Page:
When some lakes reach their minimum elevation, their boat ramps may not be long enough to permit boat access - and boats docked on shallow parts of the lake may end up on dry ground. In those cases, kayakers and shore-based anglers may be among the few happy recreational users of the lake.


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    Normal Elevation | LakeLubbers

    This is a lake's normal water level, measured by the lake's surface distance above sea level. For a reservoir, this water level is also known as "full pond" or "full pool".

    You can find many of the world's highest-elevated lakes on LakeLubbers. Lakes with the lowest elevations (known by LakeLubbers) are shown on the final page of that list.


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    Shoreline Length | LakeLubbers

    This is the length of the exterior shoreline around a lake - measured at the lake's normal elevation. The shoreline length can be considerably shorter or longer when lake water levels are lower or higher than normal.

    A lake with many coves has a much longer shoreline than a lake of similar surface area that is nearly circular in shape.

    When known, the shoreline miles that we report in our statistics include only the lake's exterior shoreline, and exclude the shorelines of islands located within a lake's boundaries. In lakes with many islands, those islands' combined shorelines may exceed a lake's exterior shoreline.

    You can find many of the world's longest-shoreline lakes on Lakelubbers.


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    Surface Area | LakeLubbers

    This is the area (acreage, square kilometers, etc.) of the top surface area of a lake - measured at a lake's normal elevation. The surface area can be considerably smaller or larger when lake levels are lower or higher than normal. North America's Lake Superior is the world's largest freshwater lake by this measure.

    The other measure of a lake's size is the lake's water volume. By that measure, the world's largest freshwater lake is Lake Baikal in Siberia.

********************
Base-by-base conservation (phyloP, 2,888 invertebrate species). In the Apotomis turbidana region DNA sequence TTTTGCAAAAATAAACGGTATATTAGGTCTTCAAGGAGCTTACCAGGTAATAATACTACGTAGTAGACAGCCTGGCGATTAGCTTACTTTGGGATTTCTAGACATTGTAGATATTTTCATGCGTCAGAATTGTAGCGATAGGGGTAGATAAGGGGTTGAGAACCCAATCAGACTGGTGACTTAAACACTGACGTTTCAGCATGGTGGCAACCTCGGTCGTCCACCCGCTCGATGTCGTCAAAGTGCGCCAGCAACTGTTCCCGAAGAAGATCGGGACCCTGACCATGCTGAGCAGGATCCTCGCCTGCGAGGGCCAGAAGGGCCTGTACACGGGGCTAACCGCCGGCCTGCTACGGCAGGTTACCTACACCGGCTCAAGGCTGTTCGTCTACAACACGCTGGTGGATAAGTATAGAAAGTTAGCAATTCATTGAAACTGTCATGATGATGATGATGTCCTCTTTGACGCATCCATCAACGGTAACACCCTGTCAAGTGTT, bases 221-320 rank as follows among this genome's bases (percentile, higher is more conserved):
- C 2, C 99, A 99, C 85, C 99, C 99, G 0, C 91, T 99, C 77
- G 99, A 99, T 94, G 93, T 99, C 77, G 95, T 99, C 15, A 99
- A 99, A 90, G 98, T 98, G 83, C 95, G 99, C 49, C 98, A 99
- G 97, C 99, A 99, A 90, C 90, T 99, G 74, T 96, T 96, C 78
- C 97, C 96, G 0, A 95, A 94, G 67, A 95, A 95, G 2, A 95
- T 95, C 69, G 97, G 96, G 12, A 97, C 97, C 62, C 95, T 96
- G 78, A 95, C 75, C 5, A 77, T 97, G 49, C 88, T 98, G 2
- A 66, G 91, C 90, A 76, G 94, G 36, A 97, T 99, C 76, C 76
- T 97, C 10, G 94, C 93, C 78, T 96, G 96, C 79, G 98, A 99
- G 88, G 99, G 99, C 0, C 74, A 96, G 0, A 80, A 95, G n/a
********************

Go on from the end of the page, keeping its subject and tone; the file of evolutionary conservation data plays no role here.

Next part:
You can find many of the world's largest lakes (acres) on Lakelubbers. There is no widely-accepted minimum surface area that defines a lake. What Lakelubbers describes as a lake, you might call a pond. The smallest lake that Lakelubbers currently includes is Hawaii's 2-acre Lake Waiau.


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    Water Level Control | LakeLubbers

    This is the organization that controls water releases or outflows from the lake or reservoir. In the USA, this is often the US Army Corps of Engineers, a power company, a municipal water system, an irrigation district, or a paper manufacturing company. In the case of private or gated lakes, a homeowners' association may be the lake's controlling authority.

    Many lakes cross borders, including North America's Great Lakes. The control of such lakes and their coveted freshwater may be amicably shared - or hotly disputed.

    "Water wars" continue at many lakes as growing populations and crop irrigation needs compete for the freshwater that lakes contain.


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    Lake Type | LakeLubbers

    There are 3 basic types of lakes that are currently included on LakeLubbers. 2 types may be dammed or not dammed, producing 5 classifications.

    - A Reservoir is a man-made freshwater lake that is usually created by damming rivers.

    - A Natural Freshwater Lake occurs naturally - often by glacial activity - and has a salinity of less than 30 parts per thousand. It may be dammed to produce electricity or for other reasons.

    - A Natural Saltwater Lake occurs naturally and has a salinity of more than 30 parts per thousand (ppt). It may be dammed.

    "Brackish" water may be categorized as freshwater or saltwater, depending on its salt content (salinity). Oligohaline water has less than 15 ppt of salt. Mesohaline water has 15-29 ppt. Polyhaline has 30-335 ppt.